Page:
How rescuers noticed Ms. Zelenska, the deaf woman, is unclear, but by Sunday morning, firefighters attached to safety lines and standing on a platform suspended by a crane were working furiously at the spot where her apartment had been. They cut away debris for hours. Finally, she appeared covered in dust, alive but visibly distressed.
For the next 48 hours, firefighters continued to hack at the concrete slabs that had pancaked onto Ms. Zelenska’s apartment, searching for her husband and son.
By Tuesday morning, the couple’s families had gathered at the site in what was a mostly silent vigil, until, as the sun came up, Ms. Zelenska’s father, Mykola Kulak, vented his anger.
“The Russians, let them all perish, these devils,” he screamed, holding up his phone to show a video of his grandson. “This child is still lying under the rubble! I am cursing them, and I wish that every Russian family has two or three, just like this, lying there like our child.”
Shortly afterward, rescuers brought down the bodies — first Mykyta, then Oleksii — using a special crane. They were placed on the ground in black body bags as their family waited to carry out the wrenching task of identifying them.
Oleksii’s parents knelt in front of their son’s body, unzipped the bag and for several interminable minutes caressed him, sobbing.
Ms. Zelenska’s parents had rushed off earlier to join their daughter, who had been hospitalized since being rescued two days earlier. She had found out on the internet that the bodies of her husband and son had been recovered, the first confirmation she had that they were dead.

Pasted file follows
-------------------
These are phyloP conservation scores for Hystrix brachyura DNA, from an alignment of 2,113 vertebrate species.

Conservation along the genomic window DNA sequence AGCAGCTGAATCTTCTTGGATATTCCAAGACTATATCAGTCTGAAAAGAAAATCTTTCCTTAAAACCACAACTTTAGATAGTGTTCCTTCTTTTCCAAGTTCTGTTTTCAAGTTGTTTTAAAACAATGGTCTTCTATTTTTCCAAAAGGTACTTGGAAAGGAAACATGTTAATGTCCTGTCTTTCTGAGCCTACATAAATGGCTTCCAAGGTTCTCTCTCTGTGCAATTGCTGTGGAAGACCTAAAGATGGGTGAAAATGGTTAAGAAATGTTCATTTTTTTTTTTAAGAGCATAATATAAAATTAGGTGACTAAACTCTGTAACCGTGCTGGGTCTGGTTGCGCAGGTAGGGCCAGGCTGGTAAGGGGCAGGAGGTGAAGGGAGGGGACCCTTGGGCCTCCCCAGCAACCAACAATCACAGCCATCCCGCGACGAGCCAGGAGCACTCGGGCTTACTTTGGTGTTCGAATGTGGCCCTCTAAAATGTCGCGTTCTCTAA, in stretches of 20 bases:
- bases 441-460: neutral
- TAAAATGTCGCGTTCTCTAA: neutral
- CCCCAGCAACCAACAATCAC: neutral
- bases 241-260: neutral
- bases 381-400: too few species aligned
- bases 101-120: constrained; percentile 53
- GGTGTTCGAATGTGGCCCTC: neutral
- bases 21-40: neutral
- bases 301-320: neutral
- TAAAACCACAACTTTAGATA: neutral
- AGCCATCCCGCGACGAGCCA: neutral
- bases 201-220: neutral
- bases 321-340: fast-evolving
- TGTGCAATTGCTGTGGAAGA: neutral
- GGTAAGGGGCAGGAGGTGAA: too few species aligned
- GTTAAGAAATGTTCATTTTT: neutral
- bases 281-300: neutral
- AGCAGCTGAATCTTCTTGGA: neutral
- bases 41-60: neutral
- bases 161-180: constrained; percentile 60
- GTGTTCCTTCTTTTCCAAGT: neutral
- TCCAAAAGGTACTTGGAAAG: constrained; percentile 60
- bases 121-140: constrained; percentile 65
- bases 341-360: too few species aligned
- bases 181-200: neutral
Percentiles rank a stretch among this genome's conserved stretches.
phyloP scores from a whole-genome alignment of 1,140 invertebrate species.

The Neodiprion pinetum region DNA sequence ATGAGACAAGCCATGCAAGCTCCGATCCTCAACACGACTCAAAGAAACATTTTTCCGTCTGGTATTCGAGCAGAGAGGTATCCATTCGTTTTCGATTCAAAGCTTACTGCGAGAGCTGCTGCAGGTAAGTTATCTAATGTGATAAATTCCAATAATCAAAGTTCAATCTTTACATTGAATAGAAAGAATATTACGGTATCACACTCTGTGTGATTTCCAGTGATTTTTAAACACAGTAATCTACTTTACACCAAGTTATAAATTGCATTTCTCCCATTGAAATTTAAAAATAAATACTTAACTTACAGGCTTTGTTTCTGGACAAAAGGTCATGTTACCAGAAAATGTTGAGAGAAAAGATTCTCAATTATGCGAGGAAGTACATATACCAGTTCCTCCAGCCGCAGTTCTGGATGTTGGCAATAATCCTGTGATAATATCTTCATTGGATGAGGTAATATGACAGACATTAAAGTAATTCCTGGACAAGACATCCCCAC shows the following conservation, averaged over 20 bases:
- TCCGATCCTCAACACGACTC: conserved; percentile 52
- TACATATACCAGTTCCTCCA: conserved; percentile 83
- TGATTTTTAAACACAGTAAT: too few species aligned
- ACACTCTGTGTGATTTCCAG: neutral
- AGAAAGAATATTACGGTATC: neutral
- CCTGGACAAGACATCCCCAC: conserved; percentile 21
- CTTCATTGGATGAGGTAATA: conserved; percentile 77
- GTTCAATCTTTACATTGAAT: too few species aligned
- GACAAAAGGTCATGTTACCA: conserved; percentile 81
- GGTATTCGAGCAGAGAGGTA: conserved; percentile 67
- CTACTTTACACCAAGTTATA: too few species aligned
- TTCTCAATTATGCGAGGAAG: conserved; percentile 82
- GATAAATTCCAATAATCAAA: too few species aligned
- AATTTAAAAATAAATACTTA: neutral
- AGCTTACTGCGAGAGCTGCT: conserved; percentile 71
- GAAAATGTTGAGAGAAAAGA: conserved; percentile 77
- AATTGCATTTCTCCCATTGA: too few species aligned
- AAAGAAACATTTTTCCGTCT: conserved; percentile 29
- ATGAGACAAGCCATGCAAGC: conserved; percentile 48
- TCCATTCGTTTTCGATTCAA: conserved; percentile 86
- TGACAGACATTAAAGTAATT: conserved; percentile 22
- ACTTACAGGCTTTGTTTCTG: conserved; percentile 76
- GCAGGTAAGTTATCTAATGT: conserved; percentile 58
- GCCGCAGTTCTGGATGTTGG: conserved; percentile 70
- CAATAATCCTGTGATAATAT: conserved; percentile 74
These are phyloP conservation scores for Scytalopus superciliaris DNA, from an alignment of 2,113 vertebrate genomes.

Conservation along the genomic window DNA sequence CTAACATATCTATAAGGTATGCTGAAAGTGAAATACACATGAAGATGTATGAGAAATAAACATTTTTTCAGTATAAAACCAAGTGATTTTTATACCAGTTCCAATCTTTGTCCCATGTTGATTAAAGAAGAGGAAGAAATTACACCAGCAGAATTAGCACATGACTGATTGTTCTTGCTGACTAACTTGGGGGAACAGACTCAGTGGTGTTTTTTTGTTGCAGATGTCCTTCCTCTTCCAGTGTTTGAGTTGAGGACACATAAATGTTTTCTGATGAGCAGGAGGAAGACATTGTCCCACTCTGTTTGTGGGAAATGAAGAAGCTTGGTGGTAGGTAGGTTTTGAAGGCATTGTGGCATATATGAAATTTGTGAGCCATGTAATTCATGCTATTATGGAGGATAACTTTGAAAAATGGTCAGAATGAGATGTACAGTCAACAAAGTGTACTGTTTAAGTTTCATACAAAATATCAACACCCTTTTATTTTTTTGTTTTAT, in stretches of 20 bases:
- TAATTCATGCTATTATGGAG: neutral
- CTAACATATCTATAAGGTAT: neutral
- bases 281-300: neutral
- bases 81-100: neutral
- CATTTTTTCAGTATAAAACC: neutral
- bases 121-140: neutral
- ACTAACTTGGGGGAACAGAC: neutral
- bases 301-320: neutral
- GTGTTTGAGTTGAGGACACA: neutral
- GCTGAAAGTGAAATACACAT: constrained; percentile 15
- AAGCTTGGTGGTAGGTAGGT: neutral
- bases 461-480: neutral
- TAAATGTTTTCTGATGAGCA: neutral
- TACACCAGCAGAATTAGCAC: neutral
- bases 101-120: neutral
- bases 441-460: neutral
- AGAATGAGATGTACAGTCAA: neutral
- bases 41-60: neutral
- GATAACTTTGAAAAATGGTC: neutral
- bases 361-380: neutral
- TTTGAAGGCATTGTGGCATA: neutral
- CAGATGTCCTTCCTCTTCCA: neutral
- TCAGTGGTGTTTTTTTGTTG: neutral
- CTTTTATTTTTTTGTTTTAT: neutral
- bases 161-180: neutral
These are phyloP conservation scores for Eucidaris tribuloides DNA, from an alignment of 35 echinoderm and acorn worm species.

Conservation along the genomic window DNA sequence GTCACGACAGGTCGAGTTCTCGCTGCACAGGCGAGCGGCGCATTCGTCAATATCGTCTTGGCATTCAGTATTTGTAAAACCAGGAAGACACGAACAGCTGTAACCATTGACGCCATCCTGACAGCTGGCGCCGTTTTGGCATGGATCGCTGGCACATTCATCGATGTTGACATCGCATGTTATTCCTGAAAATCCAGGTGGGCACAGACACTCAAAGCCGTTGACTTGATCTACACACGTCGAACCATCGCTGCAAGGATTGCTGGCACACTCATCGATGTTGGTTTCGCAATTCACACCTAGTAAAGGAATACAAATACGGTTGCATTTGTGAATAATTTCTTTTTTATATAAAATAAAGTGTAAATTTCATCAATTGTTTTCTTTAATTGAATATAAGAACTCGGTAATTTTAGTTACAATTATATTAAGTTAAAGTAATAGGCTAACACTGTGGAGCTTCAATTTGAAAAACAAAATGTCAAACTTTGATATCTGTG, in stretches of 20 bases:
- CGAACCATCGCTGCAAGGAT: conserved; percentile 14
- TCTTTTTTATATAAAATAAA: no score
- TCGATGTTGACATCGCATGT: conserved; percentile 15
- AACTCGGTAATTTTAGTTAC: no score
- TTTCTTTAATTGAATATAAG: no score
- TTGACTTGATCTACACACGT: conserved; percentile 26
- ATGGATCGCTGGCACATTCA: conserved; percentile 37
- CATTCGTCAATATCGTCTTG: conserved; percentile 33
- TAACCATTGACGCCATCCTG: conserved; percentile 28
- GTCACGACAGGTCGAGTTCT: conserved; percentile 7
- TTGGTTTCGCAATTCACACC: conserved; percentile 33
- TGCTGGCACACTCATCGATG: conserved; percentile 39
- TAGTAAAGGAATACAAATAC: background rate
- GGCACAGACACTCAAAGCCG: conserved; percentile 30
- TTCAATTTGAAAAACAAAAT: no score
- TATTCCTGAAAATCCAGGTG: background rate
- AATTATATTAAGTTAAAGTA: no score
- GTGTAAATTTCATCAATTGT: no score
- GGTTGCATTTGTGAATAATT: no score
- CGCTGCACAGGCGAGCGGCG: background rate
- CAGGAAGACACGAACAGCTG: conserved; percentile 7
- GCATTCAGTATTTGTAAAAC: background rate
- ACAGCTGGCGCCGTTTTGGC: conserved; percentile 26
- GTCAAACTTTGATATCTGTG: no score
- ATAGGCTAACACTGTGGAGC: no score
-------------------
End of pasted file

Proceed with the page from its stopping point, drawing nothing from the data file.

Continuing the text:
On Tuesday afternoon, the authorities declared an end to the search, but by evening, firefighters had returned to 118 Victory Embankment for an unexpected rescue mission. One that came at the behest of Rostyslav, the boy who had been watching TikTok videos before the missile hit.
He had managed to escape his mangled apartment by climbing out a window and scrambling down the building’s facade with the help of bystanders. But in the confusion, he had been unable to locate his white cat, Belyash.
“I was more frightened for my cat,” he said.
And so firefighters once again climbed into the building as Rostyslav, his mother, Nadiia, and a small crowd of onlookers gathered in the darkness below. After about 20 minutes, a firefighter emerged from the kitchen window, a red and white cat carrier in hand. Inside, was a dirty and frightened Belyash.
“We’re going home,” said Rostyslav, peering into the carrier when at last he and his pet were reunited. “Not this home, of course, but everything will be OK.”
Natalia Yermak and Andriy Dubchak contributed reporting from Dnipro, and John Ismay from Washington.